Microsoft announces new ChatGPT-powered Bing engine and Edge browser


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What just happened? As expected, Microsoft has announced a new iteration of its Bing search engine powered by a version of the same AI behind ChatGPT. During an event at its Redmond, Washington, headquarters, the firm also said it is updating the Edge browser with new AI capabilities and a new look.

Bing has been around for 13 years now, yet it still holds a lowly 3% share of the browser market while Google sits at about 93%, but Microsoft believes integrating OpenAI's GPT-4 model into its search engine will help close that massive gap. "It's a new day in search," said CEO Satya Nadella.

The new Bing is available to try now in a limited version on desktop—you can join a waitlist for the full thing. The search engine shows results in their traditional form alongside an AI-powered sidebar containing more comprehensive answers. Users can also ask the chatbot questions directly, much like ChatGPT.

Microsoft says the new Bing provides more relevant results, can summarize them from multiple sources, and is able to refine answers. It's also able to create a vacation itinerary, prepare users for job interviews, retrieve news about recent events, and much more.

Some other examples of what the new Bing can do include finding detailed instructions for how to substitute eggs for another ingredient in a cake you are baking right at that moment, without scrolling through multiple results. Microsoft also demoed Bing creating an itinerary for each day of a five-day trip to Mexico City.

The updated Edge browser, meanwhile, comes with new Chat and Compose features. The former lets users summarize web pages and ask questions about their contents, while the latter helps generate the likes of emails and social media posts.

Microsoft is using an upgraded version of the GPT 3.5 language model that powers OpenAI's ChatGPT in the new Bing and Edge. The company says this "Prometheus" model is more powerful than the famous chatbot and is better able to answer search queries.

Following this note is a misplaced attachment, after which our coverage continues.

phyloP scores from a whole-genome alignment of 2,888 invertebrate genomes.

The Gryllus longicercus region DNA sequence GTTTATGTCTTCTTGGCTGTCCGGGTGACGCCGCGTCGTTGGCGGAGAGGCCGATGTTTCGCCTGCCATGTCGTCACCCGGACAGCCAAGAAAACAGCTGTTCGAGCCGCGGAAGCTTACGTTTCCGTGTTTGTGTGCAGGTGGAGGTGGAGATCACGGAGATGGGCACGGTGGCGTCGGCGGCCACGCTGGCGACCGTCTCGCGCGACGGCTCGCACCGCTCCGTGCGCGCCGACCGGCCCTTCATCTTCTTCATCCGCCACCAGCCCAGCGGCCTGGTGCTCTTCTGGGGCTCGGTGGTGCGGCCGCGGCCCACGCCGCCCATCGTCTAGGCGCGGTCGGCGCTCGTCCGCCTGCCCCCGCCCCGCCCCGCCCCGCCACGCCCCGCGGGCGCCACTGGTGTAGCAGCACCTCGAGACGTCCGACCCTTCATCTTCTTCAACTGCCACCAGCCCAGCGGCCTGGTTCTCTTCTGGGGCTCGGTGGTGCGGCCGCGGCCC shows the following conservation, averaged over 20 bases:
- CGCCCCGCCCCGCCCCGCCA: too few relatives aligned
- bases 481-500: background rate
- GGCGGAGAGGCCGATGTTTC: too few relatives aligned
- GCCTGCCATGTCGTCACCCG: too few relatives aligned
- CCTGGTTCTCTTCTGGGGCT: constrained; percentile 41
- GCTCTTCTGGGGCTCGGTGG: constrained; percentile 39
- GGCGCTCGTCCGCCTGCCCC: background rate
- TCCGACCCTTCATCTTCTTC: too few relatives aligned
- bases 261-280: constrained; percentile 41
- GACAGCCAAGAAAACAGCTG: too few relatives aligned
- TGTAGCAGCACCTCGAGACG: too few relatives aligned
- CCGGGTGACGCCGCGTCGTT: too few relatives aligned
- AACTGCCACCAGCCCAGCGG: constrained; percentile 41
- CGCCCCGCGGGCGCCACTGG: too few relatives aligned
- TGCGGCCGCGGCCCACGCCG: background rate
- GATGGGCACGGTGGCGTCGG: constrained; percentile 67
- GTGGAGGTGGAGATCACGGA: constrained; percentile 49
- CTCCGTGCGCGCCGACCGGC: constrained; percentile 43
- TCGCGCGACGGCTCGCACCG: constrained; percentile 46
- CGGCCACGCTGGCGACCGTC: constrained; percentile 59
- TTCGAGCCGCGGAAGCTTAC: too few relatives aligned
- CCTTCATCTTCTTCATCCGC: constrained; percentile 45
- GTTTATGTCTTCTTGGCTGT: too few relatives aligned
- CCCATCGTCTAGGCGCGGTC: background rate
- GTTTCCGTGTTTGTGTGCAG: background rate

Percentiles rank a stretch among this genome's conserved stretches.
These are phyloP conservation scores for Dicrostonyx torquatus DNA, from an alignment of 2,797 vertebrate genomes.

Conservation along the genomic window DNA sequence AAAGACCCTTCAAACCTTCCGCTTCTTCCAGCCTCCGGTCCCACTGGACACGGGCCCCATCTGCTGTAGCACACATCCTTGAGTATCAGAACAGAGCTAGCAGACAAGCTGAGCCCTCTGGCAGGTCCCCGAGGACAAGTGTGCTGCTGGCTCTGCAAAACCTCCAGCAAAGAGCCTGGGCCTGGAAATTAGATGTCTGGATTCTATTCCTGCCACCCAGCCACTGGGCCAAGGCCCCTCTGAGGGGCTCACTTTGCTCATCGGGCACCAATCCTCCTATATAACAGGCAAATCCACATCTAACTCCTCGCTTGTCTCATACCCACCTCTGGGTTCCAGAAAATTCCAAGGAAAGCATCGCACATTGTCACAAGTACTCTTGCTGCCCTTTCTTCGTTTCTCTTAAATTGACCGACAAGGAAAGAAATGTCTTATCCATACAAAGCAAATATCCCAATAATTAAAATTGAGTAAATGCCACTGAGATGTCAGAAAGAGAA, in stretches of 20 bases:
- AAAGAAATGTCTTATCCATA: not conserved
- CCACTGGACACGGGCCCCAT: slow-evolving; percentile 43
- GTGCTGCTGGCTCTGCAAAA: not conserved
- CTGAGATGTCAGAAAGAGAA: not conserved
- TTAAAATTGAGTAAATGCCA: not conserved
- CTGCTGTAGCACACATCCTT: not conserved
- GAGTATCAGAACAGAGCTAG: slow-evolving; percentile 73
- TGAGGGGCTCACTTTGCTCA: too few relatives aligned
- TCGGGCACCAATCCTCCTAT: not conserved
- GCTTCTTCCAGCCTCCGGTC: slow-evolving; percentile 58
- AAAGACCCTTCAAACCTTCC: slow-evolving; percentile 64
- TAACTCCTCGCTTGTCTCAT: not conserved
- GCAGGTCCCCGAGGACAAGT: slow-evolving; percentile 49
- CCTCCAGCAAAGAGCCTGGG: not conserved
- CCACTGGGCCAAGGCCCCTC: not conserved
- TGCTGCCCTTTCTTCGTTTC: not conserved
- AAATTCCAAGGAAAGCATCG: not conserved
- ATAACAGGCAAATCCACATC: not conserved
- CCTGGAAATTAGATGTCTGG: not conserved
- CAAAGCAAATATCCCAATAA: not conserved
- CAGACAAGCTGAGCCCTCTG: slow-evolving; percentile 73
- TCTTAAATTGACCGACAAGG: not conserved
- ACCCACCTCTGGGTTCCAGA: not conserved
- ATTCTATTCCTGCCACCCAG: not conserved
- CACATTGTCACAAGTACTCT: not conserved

The chatbot revolution continues today when Google reveals more details of its rival AI tool, Bard, during its Live from Paris event, starting at 8:30 am ET / 5:30 am PT. Chinese search giant Baidu is also releasing its own ChatGPT-style service, called Ernie, in March.

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James Ryan

Posts: 58   +86
My question is what happens if/when this form of search replaces websites?
If they put content creators out of business they won't have and source material to pull generative data from.
I can already see rooms full of people getting paid dirt to input random raw data to simulate generative AI. At least until they can get AI to truly learn and create.


Posts: 8,716   +8,248
The only reason Bing, or any search engine for that matter, produces tons of irrelevant results is because the keywords in the search query are "Or" together meaning that returned web pages may contain any of the terms in the search instead of all of them, as I see it anyway.

To me, this is just another attempt by a "Big Data" company to not be left in the dust of the latest fad. I also see this as encouraging people to not think for themselves, and be spoon fed ideas that they would be better off figuring out themselves.

In a way, I can't wait to try this, but I am reluctant it will be much, if any, of an improvement over the previous generation of crap search engines. IMO, when Bing first came on the market, it was one of the best, if not the best search engine out there. It quickly went to sh!t when they implemented OR searches. For me, the only reason that an OR search makes any sense is that it gets people poking through the myriad of irrelevant results and generates the most clicks which, in turn, generate the most advertising revenue for the search engine.

I am very skeptical that an AI powered engine is intended to make search results better as opposed to generating more clicks for advertising revenue.